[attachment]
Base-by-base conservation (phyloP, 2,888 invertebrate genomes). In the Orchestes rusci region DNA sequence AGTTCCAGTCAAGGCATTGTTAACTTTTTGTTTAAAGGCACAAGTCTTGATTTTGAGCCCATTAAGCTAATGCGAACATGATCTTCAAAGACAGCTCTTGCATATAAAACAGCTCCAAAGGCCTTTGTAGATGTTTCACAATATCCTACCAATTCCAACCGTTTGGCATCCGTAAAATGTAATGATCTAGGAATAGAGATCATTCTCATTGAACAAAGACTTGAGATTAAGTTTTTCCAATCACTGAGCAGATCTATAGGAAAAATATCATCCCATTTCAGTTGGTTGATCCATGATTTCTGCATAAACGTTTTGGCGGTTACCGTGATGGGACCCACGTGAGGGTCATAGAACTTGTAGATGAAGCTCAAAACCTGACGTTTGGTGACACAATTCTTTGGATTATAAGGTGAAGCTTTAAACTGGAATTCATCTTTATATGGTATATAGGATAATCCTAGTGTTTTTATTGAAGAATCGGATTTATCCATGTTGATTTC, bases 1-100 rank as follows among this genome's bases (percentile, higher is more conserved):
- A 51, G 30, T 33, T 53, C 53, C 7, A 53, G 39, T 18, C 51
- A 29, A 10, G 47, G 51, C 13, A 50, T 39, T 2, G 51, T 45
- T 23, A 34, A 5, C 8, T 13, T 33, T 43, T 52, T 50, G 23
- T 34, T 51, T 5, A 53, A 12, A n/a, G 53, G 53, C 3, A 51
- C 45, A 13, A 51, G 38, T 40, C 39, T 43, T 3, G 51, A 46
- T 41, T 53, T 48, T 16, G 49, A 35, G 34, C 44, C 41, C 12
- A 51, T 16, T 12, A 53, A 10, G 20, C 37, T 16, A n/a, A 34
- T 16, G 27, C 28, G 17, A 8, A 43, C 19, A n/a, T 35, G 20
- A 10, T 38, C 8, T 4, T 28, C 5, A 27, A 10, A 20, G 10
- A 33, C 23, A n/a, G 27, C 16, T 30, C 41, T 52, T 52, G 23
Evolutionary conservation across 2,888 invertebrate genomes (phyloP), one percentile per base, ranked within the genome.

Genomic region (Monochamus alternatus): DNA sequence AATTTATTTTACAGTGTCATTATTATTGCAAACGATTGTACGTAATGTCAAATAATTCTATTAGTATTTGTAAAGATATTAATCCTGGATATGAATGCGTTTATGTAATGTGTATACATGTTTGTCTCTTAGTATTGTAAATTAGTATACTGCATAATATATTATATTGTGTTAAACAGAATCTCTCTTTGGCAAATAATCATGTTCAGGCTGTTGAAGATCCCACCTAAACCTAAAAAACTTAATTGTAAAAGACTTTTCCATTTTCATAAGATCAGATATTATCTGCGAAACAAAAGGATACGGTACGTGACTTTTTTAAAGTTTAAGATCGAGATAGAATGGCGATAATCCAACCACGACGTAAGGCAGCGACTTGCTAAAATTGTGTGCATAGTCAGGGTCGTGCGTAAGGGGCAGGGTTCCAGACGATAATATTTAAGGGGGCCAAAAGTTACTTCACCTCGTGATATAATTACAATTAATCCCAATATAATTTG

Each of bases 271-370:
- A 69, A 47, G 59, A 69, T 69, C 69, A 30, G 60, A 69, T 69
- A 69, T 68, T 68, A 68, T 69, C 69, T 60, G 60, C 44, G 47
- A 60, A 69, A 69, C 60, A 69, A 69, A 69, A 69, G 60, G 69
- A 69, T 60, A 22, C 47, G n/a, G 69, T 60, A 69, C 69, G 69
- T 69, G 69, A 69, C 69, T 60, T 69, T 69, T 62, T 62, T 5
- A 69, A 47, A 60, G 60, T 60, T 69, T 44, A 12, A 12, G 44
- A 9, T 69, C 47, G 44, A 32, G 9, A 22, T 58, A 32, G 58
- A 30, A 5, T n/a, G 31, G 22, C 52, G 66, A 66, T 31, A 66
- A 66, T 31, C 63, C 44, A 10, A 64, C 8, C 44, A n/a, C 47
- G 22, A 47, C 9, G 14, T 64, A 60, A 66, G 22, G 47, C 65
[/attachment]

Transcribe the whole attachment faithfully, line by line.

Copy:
Base-by-base conservation (phyloP, 2,888 invertebrate genomes). In the Orchestes rusci region DNA sequence AGTTCCAGTCAAGGCATTGTTAACTTTTTGTTTAAAGGCACAAGTCTTGATTTTGAGCCCATTAAGCTAATGCGAACATGATCTTCAAAGACAGCTCTTGCATATAAAACAGCTCCAAAGGCCTTTGTAGATGTTTCACAATATCCTACCAATTCCAACCGTTTGGCATCCGTAAAATGTAATGATCTAGGAATAGAGATCATTCTCATTGAACAAAGACTTGAGATTAAGTTTTTCCAATCACTGAGCAGATCTATAGGAAAAATATCATCCCATTTCAGTTGGTTGATCCATGATTTCTGCATAAACGTTTTGGCGGTTACCGTGATGGGACCCACGTGAGGGTCATAGAACTTGTAGATGAAGCTCAAAACCTGACGTTTGGTGACACAATTCTTTGGATTATAAGGTGAAGCTTTAAACTGGAATTCATCTTTATATGGTATATAGGATAATCCTAGTGTTTTTATTGAAGAATCGGATTTATCCATGTTGATTTC, bases 1-100 rank as follows among this genome's bases (percentile, higher is more conserved):
- A 51, G 30, T 33, T 53, C 53, C 7, A 53, G 39, T 18, C 51
- A 29, A 10, G 47, G 51, C 13, A 50, T 39, T 2, G 51, T 45
- T 23, A 34, A 5, C 8, T 13, T 33, T 43, T 52, T 50, G 23
- T 34, T 51, T 5, A 53, A 12, A n/a, G 53, G 53, C 3, A 51
- C 45, A 13, A 51, G 38, T 40, C 39, T 43, T 3, G 51, A 46
- T 41, T 53, T 48, T 16, G 49, A 35, G 34, C 44, C 41, C 12
- A 51, T 16, T 12, A 53, A 10, G 20, C 37, T 16, A n/a, A 34
- T 16, G 27, C 28, G 17, A 8, A 43, C 19, A n/a, T 35, G 20
- A 10, T 38, C 8, T 4, T 28, C 5, A 27, A 10, A 20, G 10
- A 33, C 23, A n/a, G 27, C 16, T 30, C 41, T 52, T 52, G 23
Evolutionary conservation across 2,888 invertebrate genomes (phyloP), one percentile per base, ranked within the genome.

Genomic region (Monochamus alternatus): DNA sequence AATTTATTTTACAGTGTCATTATTATTGCAAACGATTGTACGTAATGTCAAATAATTCTATTAGTATTTGTAAAGATATTAATCCTGGATATGAATGCGTTTATGTAATGTGTATACATGTTTGTCTCTTAGTATTGTAAATTAGTATACTGCATAATATATTATATTGTGTTAAACAGAATCTCTCTTTGGCAAATAATCATGTTCAGGCTGTTGAAGATCCCACCTAAACCTAAAAAACTTAATTGTAAAAGACTTTTCCATTTTCATAAGATCAGATATTATCTGCGAAACAAAAGGATACGGTACGTGACTTTTTTAAAGTTTAAGATCGAGATAGAATGGCGATAATCCAACCACGACGTAAGGCAGCGACTTGCTAAAATTGTGTGCATAGTCAGGGTCGTGCGTAAGGGGCAGGGTTCCAGACGATAATATTTAAGGGGGCCAAAAGTTACTTCACCTCGTGATATAATTACAATTAATCCCAATATAATTTG

Each of bases 271-370:
- A 69, A 47, G 59, A 69, T 69, C 69, A 30, G 60, A 69, T 69
- A 69, T 68, T 68, A 68, T 69, C 69, T 60, G 60, C 44, G 47
- A 60, A 69, A 69, C 60, A 69, A 69, A 69, A 69, G 60, G 69
- A 69, T 60, A 22, C 47, G n/a, G 69, T 60, A 69, C 69, G 69
- T 69, G 69, A 69, C 69, T 60, T 69, T 69, T 62, T 62, T 5
- A 69, A 47, A 60, G 60, T 60, T 69, T 44, A 12, A 12, G 44
- A 9, T 69, C 47, G 44, A 32, G 9, A 22, T 58, A 32, G 58
- A 30, A 5, T n/a, G 31, G 22, C 52, G 66, A 66, T 31, A 66
- A 66, T 31, C 63, C 44, A 10, A 64, C 8, C 44, A n/a, C 47
- G 22, A 47, C 9, G 14, T 64, A 60, A 66, G 22, G 47, C 65